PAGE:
Step by Step Instructions with Photos:
Step 1 – Prepare the Coconut-Cream Cheese Filling
Start by preparing the filling.
In a medium bowl, whisk together the cream cheese, 2 tablespoons of the granulated sugar, the coconut cream, ½ teaspoon of the vanilla extract, the powdered sugar, and heavy cream until thoroughly combined.
Refrigerate until ready to use and then place in a piping bag (or a Ziploc bag with a small opening in one of the bottom corners).
Step 2 – Mix the Dry Ingredients
Preheat the oven to 400°F and grease a standard 12-well cupcake pan (or place paper liners inside of the wells).
In a medium bowl, whisk together the flour, the remaining ⅓ cup of the sugar, the brown sugar, baking powder, baking soda, cinnamon, ginger, and salt.
Step 3 – Mix the Wet Ingredients
Melt the coconut oil in a small microwave-safe bowl.
In a separate small bowl, whisk together the eggs, pineapple, ¾ cup of the reserved canned coconut water, remaining ½ teaspoon vanilla, and coconut oil.
Step 4 – Incorporate the Wet Ingredients into the Dry
To toast the coconut, place the unsweetened flakes on a baking sheet and bake at 350°F, tossing once halfway through, for 5-8 minutes until golden-brown.
Slowly incorporate the wet ingredients into the dry and then fold in the carrots and ¼ cup of the toasted coconut.
For more texture, you can also add in ½ cup raisins and ½ cup toasted walnuts at this point.
Step 5 – Fill the Muffin Cups and Pipe in the Coconut-Cream Cheese Filling
Evenly drop the batter into the muffin cups until they’re about ¾ of the way full.
Pipe even amounts of the cream cheese-coconut filling into the center of each one (you can also make a small indentation in the top of the muffin with the back of a spoon as a holder for the filling).
Step 6 – Bake and Garnish the Muffins
Bake for 10 minutes and then sprinkle the top of the muffins with the remaining ¼ cup toasted coconut. Continue baking until a toothpick inserted into the center of the cake part (not the filling) comes out clean, about another 10 minutes.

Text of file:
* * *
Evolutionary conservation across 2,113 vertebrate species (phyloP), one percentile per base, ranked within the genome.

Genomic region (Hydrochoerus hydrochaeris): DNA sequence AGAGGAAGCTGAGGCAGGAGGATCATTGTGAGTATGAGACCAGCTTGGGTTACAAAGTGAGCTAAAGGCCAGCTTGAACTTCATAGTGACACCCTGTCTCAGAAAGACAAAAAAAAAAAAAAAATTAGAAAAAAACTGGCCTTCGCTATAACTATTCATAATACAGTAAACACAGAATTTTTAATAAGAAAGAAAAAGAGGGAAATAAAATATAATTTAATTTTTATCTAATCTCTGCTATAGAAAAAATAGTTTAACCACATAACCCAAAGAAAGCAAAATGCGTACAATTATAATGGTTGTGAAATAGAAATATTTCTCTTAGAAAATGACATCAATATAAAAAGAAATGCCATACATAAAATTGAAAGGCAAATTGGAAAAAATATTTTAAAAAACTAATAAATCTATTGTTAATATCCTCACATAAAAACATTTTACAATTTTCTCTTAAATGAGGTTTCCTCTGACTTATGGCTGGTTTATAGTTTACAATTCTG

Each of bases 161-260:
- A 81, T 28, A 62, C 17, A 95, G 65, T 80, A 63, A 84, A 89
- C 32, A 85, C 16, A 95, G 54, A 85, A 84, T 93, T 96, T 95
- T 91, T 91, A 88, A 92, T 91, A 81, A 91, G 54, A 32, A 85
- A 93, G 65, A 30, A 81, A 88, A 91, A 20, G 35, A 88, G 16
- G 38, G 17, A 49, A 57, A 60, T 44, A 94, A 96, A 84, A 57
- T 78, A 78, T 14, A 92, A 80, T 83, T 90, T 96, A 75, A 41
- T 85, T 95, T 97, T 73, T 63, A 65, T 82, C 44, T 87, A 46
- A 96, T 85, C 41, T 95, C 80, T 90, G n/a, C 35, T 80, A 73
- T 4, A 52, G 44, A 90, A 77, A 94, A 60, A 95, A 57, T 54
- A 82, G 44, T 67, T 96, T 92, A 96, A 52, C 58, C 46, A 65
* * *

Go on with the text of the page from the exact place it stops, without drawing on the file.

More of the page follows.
When the muffins are cool enough to handle, transfer them to a wire rack, and cool to room temperature until the filling has slightly hardened.
Do you know the Muffin Man?
2020 has been the year of wearing masks, and when these muffins came to the party in their best carrot cake disguise—they were promptly invited in.
There’s a lot of debate over how to properly permeate cream cheese into muffin batter, and that’s the type of politics I can get on board with. Whether you freeze your filling and slide the cold cylinders through the middle, or simply squeeze via pastry bag until the muffin is stuffed to your heart’s desire, there’s only one rule:
Let. Them. Cool.
I know it’s tempting to dive directly into fresh-out-of-the-oven muffins, but if the gooey cream cheese-coconut layer doesn’t have a chance to reharden, it’ll spill out right onto your sweatpants.
No one likes a cream cheese waster. Or someone with dirty sweatpants.
Inject a little more magic into your mornings by baking up these other sweet treats:
The ingredients list has half and half but the instructions say to mix in the heavy cream. In my experience heavy cream is a reference to heavy whipping cream not half and half. Which one is actually used in the recipe?
In this recipe, you could use either half and half or heavy cream. Personally, I would reach for heavy cream. Either way, from a chef standpoint, it won't make a large enough difference to see a change in flavor or texture to be noticeable.